My Story, My Rules
I am lucky. I am lucky to have good health, a loving husband, supportive parents, secure job, inspiring friends, freedom and confidence. And it is great to be me, because I have it all – and I was probably just born lucky, right?
I have it now, but it was not always like this, and I also have no expectation that it will always be like this. What keeps my life a journey is the unexpected turns it takes, and how it just keeps making me stronger with every challenge that I have been faced with.
It was February 2003. I sat at the back of the class of an Irish convent, hoping that maybe the rest of the girls will not notice that I am there, and perhaps the teacher will also just leave me alone, since I am new.
How foolish was that? Of course they were not going to ignore me! I suddenly joined their class half way through the school year, sat at the back with my rebel face expression and whatever part of the world I just came from (it is very hard to guess with my mixed skin color).
“What is your name?” the teacher shouted across the class.
”Biola,” I responded, as quietly as possible, hoping that the conversation would end at just that.
“Can you spell it?” she continued. But I could not understand what she said. I actually could not understand a word anybody said to me at that point, and I found it so embarrassing that I really wanted to run – run back home to Poland, where everyone could understand me, and I could understand them; where I had many friends, my whole family, and my cool school that had both boys and girls in the same building.
What the hell was this, girls in one school, wearing long skirts – the same skirts?! Nuns bossing us around, making us pray before class in the morning? Talk about culture shock – this was a big one. For a 14-year-old teenager, this was not acceptable.
How was I meant to express myself if I couldn’t do it verbally or through my outfit? How could I tell them that I loved dancing, that I wrote poetry, that I’d traveled to Africa, that I came from a really cool place, and that I was actually a really cool girl?!
All the years of learning English in primary school and in private classes really did not make it much easier at the start. It was hard to express myself, so I locked myself in, and I continued to do that for a number of years.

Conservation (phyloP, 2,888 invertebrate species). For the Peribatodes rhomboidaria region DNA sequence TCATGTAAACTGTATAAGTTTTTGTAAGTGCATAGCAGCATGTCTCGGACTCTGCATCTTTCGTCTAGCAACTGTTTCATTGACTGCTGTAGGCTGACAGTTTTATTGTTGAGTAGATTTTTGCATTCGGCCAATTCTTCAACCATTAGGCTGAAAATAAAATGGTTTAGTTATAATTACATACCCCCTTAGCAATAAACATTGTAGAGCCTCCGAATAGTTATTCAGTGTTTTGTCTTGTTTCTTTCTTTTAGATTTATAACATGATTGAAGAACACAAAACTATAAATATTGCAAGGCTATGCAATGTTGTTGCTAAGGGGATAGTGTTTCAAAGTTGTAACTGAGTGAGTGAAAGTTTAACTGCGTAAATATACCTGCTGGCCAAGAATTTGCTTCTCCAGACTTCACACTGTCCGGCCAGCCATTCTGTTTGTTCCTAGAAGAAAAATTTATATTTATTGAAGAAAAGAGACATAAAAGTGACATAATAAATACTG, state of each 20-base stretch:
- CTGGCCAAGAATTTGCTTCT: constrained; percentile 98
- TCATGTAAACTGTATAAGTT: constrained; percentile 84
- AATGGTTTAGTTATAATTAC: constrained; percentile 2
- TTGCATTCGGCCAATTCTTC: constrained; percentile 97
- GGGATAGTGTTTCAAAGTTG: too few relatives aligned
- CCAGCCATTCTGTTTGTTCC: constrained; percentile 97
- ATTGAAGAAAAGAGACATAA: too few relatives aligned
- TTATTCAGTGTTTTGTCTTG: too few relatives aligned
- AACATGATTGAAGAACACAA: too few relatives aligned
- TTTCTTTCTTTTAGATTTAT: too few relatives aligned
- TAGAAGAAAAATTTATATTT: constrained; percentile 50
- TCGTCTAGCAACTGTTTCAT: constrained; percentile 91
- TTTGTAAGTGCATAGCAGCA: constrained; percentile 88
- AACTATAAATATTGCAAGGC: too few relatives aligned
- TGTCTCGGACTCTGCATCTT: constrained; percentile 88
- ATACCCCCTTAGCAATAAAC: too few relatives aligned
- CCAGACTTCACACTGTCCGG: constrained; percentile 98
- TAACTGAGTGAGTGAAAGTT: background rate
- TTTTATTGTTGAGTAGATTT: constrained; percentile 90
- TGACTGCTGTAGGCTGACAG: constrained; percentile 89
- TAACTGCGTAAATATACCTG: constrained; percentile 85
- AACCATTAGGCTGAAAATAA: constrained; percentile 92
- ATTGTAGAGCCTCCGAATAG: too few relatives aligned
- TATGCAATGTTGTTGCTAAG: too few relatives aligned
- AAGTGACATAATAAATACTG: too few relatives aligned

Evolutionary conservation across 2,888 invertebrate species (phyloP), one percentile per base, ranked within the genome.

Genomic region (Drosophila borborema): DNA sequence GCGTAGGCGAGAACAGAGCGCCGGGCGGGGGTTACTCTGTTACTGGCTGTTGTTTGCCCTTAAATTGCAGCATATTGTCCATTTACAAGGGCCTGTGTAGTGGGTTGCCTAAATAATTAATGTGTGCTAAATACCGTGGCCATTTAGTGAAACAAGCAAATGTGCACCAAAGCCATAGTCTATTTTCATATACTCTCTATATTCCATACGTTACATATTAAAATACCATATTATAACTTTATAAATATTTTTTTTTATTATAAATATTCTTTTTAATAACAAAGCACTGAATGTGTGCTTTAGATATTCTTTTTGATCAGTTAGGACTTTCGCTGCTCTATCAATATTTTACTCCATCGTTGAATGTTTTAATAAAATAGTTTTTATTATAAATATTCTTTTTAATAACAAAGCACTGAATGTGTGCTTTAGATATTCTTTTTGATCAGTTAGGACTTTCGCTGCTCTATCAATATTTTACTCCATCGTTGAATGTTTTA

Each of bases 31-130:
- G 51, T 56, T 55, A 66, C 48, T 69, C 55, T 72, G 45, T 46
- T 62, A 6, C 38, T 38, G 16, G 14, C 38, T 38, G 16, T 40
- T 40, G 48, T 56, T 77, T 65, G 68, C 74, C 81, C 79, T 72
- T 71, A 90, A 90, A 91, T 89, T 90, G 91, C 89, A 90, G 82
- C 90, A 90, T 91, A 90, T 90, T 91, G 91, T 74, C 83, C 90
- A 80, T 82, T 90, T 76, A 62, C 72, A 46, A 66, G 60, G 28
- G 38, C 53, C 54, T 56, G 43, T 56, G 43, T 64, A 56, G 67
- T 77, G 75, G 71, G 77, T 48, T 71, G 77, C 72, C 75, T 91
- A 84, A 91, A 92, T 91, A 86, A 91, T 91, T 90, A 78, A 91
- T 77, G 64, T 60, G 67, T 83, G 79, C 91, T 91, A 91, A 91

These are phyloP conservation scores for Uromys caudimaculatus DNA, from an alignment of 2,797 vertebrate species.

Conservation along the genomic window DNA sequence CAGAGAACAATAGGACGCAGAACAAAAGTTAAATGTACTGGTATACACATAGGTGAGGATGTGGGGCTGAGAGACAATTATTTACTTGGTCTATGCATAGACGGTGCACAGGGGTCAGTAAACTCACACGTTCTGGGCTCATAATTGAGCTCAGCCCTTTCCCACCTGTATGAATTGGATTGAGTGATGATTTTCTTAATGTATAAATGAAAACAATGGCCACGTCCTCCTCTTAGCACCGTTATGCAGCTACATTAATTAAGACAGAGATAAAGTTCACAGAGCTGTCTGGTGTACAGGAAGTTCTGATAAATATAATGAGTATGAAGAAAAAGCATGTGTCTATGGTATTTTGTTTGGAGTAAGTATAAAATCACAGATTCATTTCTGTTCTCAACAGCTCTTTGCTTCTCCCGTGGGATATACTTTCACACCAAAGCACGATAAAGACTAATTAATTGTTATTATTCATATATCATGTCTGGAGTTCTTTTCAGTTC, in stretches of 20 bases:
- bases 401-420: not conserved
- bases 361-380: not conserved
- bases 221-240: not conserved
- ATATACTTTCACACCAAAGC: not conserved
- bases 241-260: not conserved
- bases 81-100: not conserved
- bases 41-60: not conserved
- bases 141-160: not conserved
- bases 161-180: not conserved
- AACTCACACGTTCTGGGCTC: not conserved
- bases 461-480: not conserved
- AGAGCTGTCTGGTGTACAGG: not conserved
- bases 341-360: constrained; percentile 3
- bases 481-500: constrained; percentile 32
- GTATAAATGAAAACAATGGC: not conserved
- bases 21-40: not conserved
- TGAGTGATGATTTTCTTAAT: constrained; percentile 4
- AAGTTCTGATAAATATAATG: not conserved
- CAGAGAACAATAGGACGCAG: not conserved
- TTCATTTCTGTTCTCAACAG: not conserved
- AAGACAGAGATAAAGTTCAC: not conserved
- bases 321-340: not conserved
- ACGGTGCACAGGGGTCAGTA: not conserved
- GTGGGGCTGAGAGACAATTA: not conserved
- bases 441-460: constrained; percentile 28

I started reading books. I used to be way too busy with my social life for books before our move, but now reading helped me escape the world around me that I did not fit into. Ironically, all the books that I read just helped me with my English, and within a year I was fluent.
I had an escape plan to move back to Poland as soon as I reached 16, but that did not work, as my first brother, Michael, was born in the meantime, and his sickness made me focus at supporting my parents. I was to deal with myself later; Michael was fighting for his life.
My brother was born with Down’s syndrome and autism and spent two years in and out of hospitals with heart and lung problems. We moved to an apartment in the city to live closer to the hospital. It was so bad. It’s probably too sad to share here. It was too sad to share with anybody else at the time, too. I avoided making close friendships because I felt that it would be dishonest if I didn’t tell friends what sort of life we really had, and I was just embarrassed.
Inside, I was still the same person that I was before emigration – I was bright, ambitious, confident, artistic, and excited about life. But on the outside, nothing was fitting in, and I couldn’t really be myself. I made a decision that I would show them all ….
I would show them all. That this is just a phase, a phase where I needed help, where we struggled as a family, we struggled with Michael’s life, we struggled with conditions that we lived in.
None of this was going to make me stop fulfilling my aspirations of becoming a strong woman; with obtaining a good education; with work where I could travel, surrounded with inspirational people who I could openly share my experiences with. Nothing was to bring me down, and nobody could bring me down, no matter how hard it was going to be. I was going to be happy – that was it. And it is still it!
There is nothing stopping any of us from fulfilling our dreams and reaching for the sky. If your dreams are big, keep them – nothing is impossible. Every woman’s motto should be “There is nothing stopping you.” We just need to be prepared to work hard for it, believe in ourselves, and never take no for an answer.
Previously published on World is You Today.
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